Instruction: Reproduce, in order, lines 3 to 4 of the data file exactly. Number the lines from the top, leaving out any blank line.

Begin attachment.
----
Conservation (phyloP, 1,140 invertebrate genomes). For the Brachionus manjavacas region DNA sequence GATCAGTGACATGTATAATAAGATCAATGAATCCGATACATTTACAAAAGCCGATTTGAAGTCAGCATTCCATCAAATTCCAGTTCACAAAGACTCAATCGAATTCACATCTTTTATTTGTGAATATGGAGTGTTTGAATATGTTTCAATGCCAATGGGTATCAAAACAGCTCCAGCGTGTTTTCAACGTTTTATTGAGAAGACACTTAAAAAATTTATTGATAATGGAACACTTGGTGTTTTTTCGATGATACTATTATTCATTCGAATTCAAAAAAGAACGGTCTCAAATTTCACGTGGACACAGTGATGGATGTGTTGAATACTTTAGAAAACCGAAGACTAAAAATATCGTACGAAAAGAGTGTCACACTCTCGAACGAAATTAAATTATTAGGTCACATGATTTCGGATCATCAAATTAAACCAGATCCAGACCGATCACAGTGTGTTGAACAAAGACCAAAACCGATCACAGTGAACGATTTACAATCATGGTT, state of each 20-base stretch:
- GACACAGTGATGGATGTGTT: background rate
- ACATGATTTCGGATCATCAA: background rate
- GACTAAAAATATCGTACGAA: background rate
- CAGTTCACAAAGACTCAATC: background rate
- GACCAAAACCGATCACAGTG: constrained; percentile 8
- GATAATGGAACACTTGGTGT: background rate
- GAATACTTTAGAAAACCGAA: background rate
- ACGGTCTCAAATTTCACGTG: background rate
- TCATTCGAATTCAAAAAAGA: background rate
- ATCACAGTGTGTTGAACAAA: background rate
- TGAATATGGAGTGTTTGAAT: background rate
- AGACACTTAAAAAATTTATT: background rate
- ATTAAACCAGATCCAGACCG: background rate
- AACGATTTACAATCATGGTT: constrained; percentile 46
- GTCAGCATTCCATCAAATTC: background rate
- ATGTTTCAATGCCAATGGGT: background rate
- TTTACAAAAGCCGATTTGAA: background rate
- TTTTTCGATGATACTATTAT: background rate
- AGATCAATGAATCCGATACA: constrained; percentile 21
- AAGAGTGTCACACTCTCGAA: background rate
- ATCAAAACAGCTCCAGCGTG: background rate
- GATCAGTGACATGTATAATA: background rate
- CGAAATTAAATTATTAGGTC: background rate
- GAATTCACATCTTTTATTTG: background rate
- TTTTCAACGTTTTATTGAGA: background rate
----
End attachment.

- ACATGATTTCGGATCATCAA: background rate
- GACTAAAAATATCGTACGAA: background rate